One viewpoint on academia is that it is inherently adversarial: there are finite research dollars, positions, and students to work with, implying a zero-sum game between different participants. This is not a viewpoint that I want to promote, as I consider it flawed. However, I know several people believe strongly in this viewpoint, and I have found it to have substantial explanatory power.
- It explains why your paper was rejected based on poor logic. The reviewer wasn’t concerned with research quality, but rather with rejecting a competitor.
- It explains why professors rarely work together. The goal of a non-tenured professor (at least) is to get tenure, and a case for tenure comes from a portfolio of work that is undisputably yours.
- It explains why new research programs are not quickly adopted. Adopting a competitor’s program is impossible, if your career is based on the competitor being wrong.
Different academic groups subscribe to the adversarial viewpoint in different degrees. In my experience, NIPS is the worst. It is bad enough that the probability of a paper being accepted at NIPS is monotonically decreasing in it’s quality. This is more than just my personal experience over a number of years, as it’s corroborated by others who have told me the same. ICML (run by IMLS) used to have less of a problem, but since it has become more like NIPS over time, it has inherited this problem. COLT has not suffered from this problem as much in my experience, although it had other problems related to the focus being defined too narrowly. I do not have enough experience with UAI or KDD to comment there.
There are substantial flaws in the adversarial viewpoint.
- The adversarial viewpoint makes you stupid. When viewed adversarially, any idea has crippling disadvantages and no advantages. Contorting your viewpoint enough to make this true damages your ability to conduct research. In short, it promotes poor mental hygiene.
- Many activities become impossible. Doing research is in general extremely hard, so there are many instances where working with other people can allow you to do things which are otherwise impossible.
- The previous two disadvantages apply even more strongly for a community—good ideas are more likely to be missed, change comes slowly, and often with steps backward.
- At it’s most basic level, the assumption that research is zero-sum is flawed, because the process of research is not done in a closed system. If the rest of society at large discovers that research is valuable, then the budget increases.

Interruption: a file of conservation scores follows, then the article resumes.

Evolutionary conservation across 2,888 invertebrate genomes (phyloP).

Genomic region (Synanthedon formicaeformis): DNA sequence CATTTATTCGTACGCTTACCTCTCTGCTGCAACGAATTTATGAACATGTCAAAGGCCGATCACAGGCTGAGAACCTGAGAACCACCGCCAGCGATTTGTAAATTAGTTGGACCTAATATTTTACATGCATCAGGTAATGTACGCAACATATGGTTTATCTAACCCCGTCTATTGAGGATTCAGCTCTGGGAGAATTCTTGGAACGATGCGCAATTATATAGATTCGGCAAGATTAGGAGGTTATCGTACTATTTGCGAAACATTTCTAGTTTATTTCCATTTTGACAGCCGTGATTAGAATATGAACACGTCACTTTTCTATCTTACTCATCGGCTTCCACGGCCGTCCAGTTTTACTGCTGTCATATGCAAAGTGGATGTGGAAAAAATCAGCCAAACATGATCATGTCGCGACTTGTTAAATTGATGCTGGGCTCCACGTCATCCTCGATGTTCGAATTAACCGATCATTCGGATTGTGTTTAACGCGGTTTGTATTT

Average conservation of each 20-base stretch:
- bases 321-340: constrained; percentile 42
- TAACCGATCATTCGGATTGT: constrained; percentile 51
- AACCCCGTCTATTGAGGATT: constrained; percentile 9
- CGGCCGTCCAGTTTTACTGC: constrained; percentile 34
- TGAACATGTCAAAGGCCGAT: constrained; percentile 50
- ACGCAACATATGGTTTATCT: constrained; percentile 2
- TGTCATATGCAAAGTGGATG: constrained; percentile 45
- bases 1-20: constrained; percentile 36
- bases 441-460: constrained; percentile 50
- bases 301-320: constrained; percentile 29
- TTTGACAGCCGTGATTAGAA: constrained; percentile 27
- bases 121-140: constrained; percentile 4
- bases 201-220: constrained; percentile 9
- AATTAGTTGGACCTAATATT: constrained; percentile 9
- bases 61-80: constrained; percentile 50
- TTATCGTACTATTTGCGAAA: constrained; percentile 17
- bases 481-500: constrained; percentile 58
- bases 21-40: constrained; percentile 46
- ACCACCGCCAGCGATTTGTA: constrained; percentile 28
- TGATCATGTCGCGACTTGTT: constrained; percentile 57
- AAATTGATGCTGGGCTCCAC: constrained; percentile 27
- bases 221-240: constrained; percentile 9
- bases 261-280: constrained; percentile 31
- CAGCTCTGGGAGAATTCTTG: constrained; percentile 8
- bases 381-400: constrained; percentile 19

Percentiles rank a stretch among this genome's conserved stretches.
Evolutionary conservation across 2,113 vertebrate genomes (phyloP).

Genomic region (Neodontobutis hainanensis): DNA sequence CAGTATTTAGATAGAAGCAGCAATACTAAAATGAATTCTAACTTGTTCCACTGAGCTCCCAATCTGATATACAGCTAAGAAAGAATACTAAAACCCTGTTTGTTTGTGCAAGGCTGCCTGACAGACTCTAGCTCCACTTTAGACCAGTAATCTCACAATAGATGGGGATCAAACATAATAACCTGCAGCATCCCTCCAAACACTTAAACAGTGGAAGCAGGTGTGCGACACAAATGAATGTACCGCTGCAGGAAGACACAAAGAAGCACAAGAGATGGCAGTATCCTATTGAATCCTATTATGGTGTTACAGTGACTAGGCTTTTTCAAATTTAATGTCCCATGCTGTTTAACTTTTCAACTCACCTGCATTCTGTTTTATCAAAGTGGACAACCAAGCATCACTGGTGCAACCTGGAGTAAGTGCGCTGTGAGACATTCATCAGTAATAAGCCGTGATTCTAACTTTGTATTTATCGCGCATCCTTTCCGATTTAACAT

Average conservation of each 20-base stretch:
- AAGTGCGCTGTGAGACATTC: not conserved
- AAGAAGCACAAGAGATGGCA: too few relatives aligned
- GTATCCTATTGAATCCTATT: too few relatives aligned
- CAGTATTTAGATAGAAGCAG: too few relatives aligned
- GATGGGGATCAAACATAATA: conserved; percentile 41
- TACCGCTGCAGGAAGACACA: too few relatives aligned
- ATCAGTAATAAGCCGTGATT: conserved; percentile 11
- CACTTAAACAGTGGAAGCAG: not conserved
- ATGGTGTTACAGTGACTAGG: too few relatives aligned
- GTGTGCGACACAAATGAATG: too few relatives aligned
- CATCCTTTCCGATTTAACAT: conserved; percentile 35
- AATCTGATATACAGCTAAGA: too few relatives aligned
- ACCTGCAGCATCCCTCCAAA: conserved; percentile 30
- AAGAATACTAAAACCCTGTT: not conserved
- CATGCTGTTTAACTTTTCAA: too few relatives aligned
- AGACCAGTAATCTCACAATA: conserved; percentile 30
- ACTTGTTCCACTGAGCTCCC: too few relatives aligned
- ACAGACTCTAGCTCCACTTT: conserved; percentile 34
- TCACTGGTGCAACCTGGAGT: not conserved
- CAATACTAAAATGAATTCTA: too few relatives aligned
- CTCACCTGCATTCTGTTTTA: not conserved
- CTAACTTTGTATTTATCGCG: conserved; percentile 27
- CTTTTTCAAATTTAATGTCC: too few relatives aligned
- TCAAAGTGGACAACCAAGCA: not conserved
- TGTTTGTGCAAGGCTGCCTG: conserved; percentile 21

Despite these disadvantages, there is a substantial advantage as well: you can materially protect and aid your career by rejecting papers, preventing grants, and generally discriminating against key people doing interesting but competitive work.
The adversarial viewpoint has a validity in proportion to the number of people subscribing to it. For those of us who would like to deemphasize the adversarial viewpoint, what’s unclear is: how?
One concrete thing is: use Arxiv. For a long time, physicists have adopted an Arxiv-first philosophy, which I’ve come to respect. Arxiv functions as a universal timestamp which decreases the power of an adversarial reviewer. Essentially, you avoid giving away the power to muddy the track of invention. I’m expecting to use Arxiv for essentially all my past-but-unpublished and future papers.
It is plausible that limiting the scope of bidding, as Andrew McCallum suggested at the last ICML, and as is effectively implemented at this ICML, will help. The system of review at journals might also help for the same reason. In my experience as an author, if an anonymous reviewer wants to kill a paper they usually succeed. Most area chairs or program chairs are more interested in avoiding conflict with the reviewer (who they picked and may consider a friend) than reading the paper to determine the illogic of the review (which is a difficult task that simply cannot be done for all papers). NIPS experimented with a reputation system for reviewers last year, but I’m unclear on how well it worked, as an author’s score for a review and a reviewer’s score for the paper may be deeply correlated, revealing little additional information.
Public discussion of research can help with this, because very poor logic simply doesn’t stand up under public scrutiny. While I hope to nudge people in this direction, it’s clear that most people aren’t yet comfortable with public discussion.